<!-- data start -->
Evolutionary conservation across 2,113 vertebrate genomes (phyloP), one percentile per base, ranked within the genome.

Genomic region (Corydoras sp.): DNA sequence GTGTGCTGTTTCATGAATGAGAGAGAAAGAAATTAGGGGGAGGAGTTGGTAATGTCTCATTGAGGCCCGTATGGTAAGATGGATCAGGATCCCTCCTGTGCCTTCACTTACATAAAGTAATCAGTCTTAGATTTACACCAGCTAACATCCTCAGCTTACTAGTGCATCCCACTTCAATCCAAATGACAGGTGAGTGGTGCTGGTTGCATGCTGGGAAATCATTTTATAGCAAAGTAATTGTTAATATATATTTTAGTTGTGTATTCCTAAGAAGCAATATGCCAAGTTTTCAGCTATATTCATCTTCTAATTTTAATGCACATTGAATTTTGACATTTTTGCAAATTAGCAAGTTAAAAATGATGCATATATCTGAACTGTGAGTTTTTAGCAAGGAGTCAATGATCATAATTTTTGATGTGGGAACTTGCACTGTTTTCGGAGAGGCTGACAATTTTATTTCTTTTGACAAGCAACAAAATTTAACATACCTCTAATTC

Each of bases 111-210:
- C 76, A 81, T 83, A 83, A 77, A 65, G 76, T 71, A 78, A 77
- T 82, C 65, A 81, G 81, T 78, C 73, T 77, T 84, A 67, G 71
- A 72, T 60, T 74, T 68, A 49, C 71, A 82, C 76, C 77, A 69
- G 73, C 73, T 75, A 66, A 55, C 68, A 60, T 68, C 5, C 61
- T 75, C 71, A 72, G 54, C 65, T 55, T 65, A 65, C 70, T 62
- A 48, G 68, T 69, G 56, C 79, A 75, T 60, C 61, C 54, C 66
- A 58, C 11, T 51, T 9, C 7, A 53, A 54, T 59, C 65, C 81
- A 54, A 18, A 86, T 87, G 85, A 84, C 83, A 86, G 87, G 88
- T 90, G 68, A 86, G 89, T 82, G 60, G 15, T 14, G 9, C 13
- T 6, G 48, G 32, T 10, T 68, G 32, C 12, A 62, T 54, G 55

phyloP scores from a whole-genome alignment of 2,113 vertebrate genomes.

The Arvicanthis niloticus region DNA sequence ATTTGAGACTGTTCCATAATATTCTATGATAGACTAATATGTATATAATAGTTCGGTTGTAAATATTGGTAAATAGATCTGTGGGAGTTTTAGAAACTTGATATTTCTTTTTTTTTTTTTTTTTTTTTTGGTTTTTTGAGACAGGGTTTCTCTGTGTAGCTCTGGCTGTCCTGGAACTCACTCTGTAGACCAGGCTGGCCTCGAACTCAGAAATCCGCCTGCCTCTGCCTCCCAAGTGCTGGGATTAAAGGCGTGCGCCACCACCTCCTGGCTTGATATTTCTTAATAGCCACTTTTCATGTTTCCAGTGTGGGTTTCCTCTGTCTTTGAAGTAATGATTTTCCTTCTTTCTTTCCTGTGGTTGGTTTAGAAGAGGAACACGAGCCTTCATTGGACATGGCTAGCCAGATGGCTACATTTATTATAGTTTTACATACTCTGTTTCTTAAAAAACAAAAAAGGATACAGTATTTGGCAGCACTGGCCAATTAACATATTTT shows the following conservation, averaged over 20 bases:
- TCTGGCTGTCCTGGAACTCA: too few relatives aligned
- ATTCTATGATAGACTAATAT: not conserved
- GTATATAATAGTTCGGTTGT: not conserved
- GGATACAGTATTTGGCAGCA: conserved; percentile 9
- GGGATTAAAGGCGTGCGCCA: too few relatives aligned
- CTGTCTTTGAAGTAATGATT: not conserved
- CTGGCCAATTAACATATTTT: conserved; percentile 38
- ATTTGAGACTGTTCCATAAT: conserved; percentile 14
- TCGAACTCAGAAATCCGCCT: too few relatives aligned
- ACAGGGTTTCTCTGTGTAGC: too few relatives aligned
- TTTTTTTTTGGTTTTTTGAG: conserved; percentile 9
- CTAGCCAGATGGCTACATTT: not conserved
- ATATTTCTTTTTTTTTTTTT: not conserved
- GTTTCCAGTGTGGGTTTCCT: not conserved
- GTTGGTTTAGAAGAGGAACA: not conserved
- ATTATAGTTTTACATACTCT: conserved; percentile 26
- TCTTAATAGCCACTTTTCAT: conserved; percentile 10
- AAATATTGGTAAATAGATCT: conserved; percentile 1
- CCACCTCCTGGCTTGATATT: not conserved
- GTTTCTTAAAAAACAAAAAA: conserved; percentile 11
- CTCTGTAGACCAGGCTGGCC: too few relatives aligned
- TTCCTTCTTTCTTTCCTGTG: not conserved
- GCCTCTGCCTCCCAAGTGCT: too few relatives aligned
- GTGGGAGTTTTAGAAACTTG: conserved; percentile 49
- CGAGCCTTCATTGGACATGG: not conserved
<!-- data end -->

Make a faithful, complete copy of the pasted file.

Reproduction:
Evolutionary conservation across 2,113 vertebrate genomes (phyloP), one percentile per base, ranked within the genome.

Genomic region (Corydoras sp.): DNA sequence GTGTGCTGTTTCATGAATGAGAGAGAAAGAAATTAGGGGGAGGAGTTGGTAATGTCTCATTGAGGCCCGTATGGTAAGATGGATCAGGATCCCTCCTGTGCCTTCACTTACATAAAGTAATCAGTCTTAGATTTACACCAGCTAACATCCTCAGCTTACTAGTGCATCCCACTTCAATCCAAATGACAGGTGAGTGGTGCTGGTTGCATGCTGGGAAATCATTTTATAGCAAAGTAATTGTTAATATATATTTTAGTTGTGTATTCCTAAGAAGCAATATGCCAAGTTTTCAGCTATATTCATCTTCTAATTTTAATGCACATTGAATTTTGACATTTTTGCAAATTAGCAAGTTAAAAATGATGCATATATCTGAACTGTGAGTTTTTAGCAAGGAGTCAATGATCATAATTTTTGATGTGGGAACTTGCACTGTTTTCGGAGAGGCTGACAATTTTATTTCTTTTGACAAGCAACAAAATTTAACATACCTCTAATTC

Each of bases 111-210:
- C 76, A 81, T 83, A 83, A 77, A 65, G 76, T 71, A 78, A 77
- T 82, C 65, A 81, G 81, T 78, C 73, T 77, T 84, A 67, G 71
- A 72, T 60, T 74, T 68, A 49, C 71, A 82, C 76, C 77, A 69
- G 73, C 73, T 75, A 66, A 55, C 68, A 60, T 68, C 5, C 61
- T 75, C 71, A 72, G 54, C 65, T 55, T 65, A 65, C 70, T 62
- A 48, G 68, T 69, G 56, C 79, A 75, T 60, C 61, C 54, C 66
- A 58, C 11, T 51, T 9, C 7, A 53, A 54, T 59, C 65, C 81
- A 54, A 18, A 86, T 87, G 85, A 84, C 83, A 86, G 87, G 88
- T 90, G 68, A 86, G 89, T 82, G 60, G 15, T 14, G 9, C 13
- T 6, G 48, G 32, T 10, T 68, G 32, C 12, A 62, T 54, G 55

phyloP scores from a whole-genome alignment of 2,113 vertebrate genomes.

The Arvicanthis niloticus region DNA sequence ATTTGAGACTGTTCCATAATATTCTATGATAGACTAATATGTATATAATAGTTCGGTTGTAAATATTGGTAAATAGATCTGTGGGAGTTTTAGAAACTTGATATTTCTTTTTTTTTTTTTTTTTTTTTTGGTTTTTTGAGACAGGGTTTCTCTGTGTAGCTCTGGCTGTCCTGGAACTCACTCTGTAGACCAGGCTGGCCTCGAACTCAGAAATCCGCCTGCCTCTGCCTCCCAAGTGCTGGGATTAAAGGCGTGCGCCACCACCTCCTGGCTTGATATTTCTTAATAGCCACTTTTCATGTTTCCAGTGTGGGTTTCCTCTGTCTTTGAAGTAATGATTTTCCTTCTTTCTTTCCTGTGGTTGGTTTAGAAGAGGAACACGAGCCTTCATTGGACATGGCTAGCCAGATGGCTACATTTATTATAGTTTTACATACTCTGTTTCTTAAAAAACAAAAAAGGATACAGTATTTGGCAGCACTGGCCAATTAACATATTTT shows the following conservation, averaged over 20 bases:
- TCTGGCTGTCCTGGAACTCA: too few relatives aligned
- ATTCTATGATAGACTAATAT: not conserved
- GTATATAATAGTTCGGTTGT: not conserved
- GGATACAGTATTTGGCAGCA: conserved; percentile 9
- GGGATTAAAGGCGTGCGCCA: too few relatives aligned
- CTGTCTTTGAAGTAATGATT: not conserved
- CTGGCCAATTAACATATTTT: conserved; percentile 38
- ATTTGAGACTGTTCCATAAT: conserved; percentile 14
- TCGAACTCAGAAATCCGCCT: too few relatives aligned
- ACAGGGTTTCTCTGTGTAGC: too few relatives aligned
- TTTTTTTTTGGTTTTTTGAG: conserved; percentile 9
- CTAGCCAGATGGCTACATTT: not conserved
- ATATTTCTTTTTTTTTTTTT: not conserved
- GTTTCCAGTGTGGGTTTCCT: not conserved
- GTTGGTTTAGAAGAGGAACA: not conserved
- ATTATAGTTTTACATACTCT: conserved; percentile 26
- TCTTAATAGCCACTTTTCAT: conserved; percentile 10
- AAATATTGGTAAATAGATCT: conserved; percentile 1
- CCACCTCCTGGCTTGATATT: not conserved
- GTTTCTTAAAAAACAAAAAA: conserved; percentile 11
- CTCTGTAGACCAGGCTGGCC: too few relatives aligned
- TTCCTTCTTTCTTTCCTGTG: not conserved
- GCCTCTGCCTCCCAAGTGCT: too few relatives aligned
- GTGGGAGTTTTAGAAACTTG: conserved; percentile 49
- CGAGCCTTCATTGGACATGG: not conserved